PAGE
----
It’s March 14 everyone, or 3.14, which makes it International Pi Day! It has actually been recognized by the House of Representatives as a national holiday ever since 2009.
Wait, pi? Like, SOCATOA, Pythagorean Theorem, y=mx+b and PEMDAS? You’re head is probably spinning right now remembering high school math, but today is a pretty fun holiday that you can enjoy even if you’re not a mathematician.
We also have some pretty cool facts about pi:
Interestingly, Pi Day also happens to land on Albert Einstein’s birthday.
The Greek letter π is used in order to represent pi and which is known as a vital numerical constant when it comes to mathematics. Another thing that makes pi so special is it’s an irrational number. Irrational numbers have digits that never terminate or repeat.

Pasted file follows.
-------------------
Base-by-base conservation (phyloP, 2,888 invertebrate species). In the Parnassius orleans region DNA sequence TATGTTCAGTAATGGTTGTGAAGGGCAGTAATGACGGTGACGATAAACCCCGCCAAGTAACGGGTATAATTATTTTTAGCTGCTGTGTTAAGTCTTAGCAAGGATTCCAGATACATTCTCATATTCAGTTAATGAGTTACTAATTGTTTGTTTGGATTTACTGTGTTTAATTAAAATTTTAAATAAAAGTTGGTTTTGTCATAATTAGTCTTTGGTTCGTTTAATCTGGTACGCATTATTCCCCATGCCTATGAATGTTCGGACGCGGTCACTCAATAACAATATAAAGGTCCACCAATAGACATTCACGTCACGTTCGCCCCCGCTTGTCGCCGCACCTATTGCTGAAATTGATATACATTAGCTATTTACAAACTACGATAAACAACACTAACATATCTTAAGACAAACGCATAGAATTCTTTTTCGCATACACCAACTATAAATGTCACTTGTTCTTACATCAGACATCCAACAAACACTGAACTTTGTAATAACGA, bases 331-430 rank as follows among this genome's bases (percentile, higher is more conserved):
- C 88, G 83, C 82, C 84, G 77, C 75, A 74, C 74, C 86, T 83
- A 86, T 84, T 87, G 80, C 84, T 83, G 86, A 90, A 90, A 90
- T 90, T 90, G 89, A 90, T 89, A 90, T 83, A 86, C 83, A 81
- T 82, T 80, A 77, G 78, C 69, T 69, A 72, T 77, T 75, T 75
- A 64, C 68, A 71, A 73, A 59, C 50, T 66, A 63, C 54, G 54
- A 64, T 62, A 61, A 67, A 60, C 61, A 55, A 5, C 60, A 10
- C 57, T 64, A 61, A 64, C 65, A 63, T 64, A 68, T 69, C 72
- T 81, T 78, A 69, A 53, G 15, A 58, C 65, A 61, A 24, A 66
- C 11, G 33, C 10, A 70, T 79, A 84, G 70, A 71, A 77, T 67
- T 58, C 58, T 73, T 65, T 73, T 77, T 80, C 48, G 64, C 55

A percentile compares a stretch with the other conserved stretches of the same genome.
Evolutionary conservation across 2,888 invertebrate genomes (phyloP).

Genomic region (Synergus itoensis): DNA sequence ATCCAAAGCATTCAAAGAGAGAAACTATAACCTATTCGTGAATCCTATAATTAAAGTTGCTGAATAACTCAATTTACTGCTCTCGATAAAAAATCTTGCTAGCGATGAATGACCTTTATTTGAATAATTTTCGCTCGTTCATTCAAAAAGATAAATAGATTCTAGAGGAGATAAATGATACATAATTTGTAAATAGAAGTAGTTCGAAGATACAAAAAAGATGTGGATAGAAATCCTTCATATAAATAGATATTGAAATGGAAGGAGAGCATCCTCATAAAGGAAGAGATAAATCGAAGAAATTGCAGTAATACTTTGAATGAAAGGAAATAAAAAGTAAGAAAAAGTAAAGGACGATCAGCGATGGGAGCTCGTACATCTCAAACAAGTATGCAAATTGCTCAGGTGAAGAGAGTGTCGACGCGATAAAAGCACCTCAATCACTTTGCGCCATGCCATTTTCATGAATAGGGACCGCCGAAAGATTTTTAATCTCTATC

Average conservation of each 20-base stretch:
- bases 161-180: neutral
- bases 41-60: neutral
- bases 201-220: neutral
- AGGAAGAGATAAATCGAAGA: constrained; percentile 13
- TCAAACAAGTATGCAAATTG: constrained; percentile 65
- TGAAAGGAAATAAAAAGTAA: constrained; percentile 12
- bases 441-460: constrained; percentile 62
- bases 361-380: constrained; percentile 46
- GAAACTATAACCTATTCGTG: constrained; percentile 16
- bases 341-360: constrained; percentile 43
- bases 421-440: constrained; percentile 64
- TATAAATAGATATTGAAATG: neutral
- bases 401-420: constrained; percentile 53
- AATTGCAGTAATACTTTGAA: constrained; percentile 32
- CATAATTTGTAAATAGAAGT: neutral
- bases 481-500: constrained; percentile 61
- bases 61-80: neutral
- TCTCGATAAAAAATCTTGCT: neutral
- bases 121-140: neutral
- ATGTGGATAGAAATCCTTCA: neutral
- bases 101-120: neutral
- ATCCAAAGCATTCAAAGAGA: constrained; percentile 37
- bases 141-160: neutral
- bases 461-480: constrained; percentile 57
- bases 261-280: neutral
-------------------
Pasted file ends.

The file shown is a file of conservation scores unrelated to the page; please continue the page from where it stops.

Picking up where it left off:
The number pi, or 3.14159… has been a important part of developing modern life. According to The Huffington Post, pi was even used in ancient civilizations like Babylon and Egypt to figure out the flooding of the Tigris, Euphrates and Nile rivers. Ancient civilizations also used pi for astronomy and the pyramids.
Greek mathematician Archimedes was the first to calculate it in ancient times which is why sometimes pi is referred to as Archimedes’ Constant.
The holiday is relatively new as it was created in 1989 by physicist Larry Shaw at the San Francisco Exploratorium. Part of the day’s celebration included marching around the building followed by eating fruit pies. 23 years later these festivities still continue.
Fans of pi love to see how many decimal places they can calculate for pi, the world record goes to Japanese systems engineer Shigeru Kondo for calculating pi out to ten trillion decimal digits.
Happy Pi Day everyone, what are you going to do to celebrate?